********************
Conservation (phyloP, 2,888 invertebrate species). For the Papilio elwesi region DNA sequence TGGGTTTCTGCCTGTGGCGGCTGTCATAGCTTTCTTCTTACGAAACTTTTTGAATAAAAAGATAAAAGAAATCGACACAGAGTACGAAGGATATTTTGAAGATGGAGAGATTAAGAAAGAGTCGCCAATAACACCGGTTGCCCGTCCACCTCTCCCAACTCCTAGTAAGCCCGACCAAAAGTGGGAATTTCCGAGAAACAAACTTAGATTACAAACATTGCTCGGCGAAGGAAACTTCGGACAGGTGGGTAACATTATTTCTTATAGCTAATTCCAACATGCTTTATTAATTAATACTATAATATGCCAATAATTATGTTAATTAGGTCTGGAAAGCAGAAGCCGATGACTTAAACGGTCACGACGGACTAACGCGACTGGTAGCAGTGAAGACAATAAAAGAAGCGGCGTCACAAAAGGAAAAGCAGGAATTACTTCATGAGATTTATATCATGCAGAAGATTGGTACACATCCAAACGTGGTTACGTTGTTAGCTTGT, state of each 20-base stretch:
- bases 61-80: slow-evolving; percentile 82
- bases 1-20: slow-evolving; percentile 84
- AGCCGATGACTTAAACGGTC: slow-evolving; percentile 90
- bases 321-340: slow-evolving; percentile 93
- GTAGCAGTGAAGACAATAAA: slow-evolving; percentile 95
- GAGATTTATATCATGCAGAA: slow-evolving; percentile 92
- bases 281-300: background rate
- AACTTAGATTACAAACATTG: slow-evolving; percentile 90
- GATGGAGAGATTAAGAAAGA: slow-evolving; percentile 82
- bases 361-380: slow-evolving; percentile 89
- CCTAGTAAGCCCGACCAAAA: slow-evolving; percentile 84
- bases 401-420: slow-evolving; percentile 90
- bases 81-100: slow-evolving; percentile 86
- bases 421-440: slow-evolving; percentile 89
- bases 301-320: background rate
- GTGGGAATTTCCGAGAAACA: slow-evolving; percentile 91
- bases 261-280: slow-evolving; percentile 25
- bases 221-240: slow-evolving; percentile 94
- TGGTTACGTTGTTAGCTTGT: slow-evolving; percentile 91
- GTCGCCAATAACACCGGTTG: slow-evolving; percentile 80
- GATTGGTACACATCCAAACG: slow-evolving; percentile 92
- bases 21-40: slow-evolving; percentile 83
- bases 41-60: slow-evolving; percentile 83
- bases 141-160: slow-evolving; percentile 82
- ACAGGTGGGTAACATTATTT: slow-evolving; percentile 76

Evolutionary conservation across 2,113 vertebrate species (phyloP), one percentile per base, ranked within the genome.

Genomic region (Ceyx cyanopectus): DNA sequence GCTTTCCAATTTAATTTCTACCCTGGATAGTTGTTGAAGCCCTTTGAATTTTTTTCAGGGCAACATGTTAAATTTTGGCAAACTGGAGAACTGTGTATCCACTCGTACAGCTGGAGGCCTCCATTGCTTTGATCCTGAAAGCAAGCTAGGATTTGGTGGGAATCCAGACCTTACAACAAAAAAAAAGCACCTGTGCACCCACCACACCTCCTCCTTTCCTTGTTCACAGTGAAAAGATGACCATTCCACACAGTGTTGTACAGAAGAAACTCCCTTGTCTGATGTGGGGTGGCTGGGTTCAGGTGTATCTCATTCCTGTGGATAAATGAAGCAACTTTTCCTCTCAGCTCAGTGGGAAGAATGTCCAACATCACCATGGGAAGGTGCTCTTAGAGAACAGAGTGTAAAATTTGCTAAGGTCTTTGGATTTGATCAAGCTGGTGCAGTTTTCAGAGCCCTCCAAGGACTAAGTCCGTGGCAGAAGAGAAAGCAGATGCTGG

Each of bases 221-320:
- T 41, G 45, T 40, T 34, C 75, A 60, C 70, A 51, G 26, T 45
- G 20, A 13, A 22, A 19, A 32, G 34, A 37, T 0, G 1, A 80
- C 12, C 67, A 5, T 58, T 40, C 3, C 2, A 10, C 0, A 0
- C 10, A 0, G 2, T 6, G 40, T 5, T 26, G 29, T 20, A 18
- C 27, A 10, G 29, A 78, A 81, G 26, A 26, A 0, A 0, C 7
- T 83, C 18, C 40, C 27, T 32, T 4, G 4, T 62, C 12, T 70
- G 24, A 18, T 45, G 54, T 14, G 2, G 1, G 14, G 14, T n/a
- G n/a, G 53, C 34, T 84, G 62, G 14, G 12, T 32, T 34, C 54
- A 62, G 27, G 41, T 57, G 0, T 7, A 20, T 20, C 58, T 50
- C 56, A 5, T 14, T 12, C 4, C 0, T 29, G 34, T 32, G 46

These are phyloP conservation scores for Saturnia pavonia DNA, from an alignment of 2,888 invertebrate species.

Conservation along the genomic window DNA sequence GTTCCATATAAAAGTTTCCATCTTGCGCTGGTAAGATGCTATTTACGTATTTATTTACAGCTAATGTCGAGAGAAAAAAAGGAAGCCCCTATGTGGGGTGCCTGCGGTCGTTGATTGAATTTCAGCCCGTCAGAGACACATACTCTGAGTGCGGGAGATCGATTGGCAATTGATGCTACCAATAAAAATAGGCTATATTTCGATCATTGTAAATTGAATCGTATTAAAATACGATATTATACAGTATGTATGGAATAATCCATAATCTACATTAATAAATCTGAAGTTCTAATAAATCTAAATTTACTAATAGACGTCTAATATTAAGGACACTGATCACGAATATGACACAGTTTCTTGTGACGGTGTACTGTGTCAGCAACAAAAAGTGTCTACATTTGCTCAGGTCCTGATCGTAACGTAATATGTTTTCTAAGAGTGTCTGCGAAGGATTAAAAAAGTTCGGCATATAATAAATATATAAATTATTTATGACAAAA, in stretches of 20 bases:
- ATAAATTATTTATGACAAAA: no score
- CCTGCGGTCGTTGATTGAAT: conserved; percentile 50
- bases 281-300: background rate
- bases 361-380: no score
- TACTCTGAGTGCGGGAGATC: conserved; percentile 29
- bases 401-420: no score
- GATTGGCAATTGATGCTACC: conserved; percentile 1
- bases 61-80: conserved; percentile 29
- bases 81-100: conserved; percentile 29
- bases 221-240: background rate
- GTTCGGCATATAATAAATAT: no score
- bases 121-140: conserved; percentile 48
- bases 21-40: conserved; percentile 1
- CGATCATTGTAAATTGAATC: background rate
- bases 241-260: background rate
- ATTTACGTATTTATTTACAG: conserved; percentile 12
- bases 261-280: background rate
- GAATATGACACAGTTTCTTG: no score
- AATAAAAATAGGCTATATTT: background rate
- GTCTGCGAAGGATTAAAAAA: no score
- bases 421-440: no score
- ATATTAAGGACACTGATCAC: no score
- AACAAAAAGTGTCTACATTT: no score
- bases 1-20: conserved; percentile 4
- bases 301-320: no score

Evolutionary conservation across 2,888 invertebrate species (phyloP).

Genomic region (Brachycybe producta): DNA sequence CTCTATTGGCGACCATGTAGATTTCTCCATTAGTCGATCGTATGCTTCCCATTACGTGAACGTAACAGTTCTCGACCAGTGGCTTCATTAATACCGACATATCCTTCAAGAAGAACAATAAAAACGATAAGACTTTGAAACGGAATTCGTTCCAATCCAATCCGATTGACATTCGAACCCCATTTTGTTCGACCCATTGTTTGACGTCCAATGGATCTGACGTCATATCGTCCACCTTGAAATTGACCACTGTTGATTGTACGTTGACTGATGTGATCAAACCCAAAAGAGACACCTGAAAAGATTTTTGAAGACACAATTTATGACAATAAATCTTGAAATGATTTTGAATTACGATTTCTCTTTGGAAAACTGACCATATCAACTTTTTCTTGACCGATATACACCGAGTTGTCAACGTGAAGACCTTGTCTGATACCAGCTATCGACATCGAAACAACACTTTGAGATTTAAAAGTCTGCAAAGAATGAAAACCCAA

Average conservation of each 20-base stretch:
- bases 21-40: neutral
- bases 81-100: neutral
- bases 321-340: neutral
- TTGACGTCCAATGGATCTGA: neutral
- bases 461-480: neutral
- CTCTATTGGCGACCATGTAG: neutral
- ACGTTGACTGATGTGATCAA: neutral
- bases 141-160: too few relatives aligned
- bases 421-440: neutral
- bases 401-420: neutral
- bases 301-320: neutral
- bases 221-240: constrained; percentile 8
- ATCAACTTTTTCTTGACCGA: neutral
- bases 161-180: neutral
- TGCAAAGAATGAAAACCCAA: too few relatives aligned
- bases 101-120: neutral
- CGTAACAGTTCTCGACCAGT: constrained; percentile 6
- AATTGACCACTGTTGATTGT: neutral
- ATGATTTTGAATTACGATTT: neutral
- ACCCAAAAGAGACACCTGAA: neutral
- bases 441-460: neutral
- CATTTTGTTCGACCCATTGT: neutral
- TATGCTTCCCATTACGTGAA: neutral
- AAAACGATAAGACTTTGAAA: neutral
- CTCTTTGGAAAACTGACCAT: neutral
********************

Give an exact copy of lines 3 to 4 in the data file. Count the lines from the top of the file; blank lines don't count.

- bases 1-20: slow-evolving; percentile 84
- AGCCGATGACTTAAACGGTC: slow-evolving; percentile 90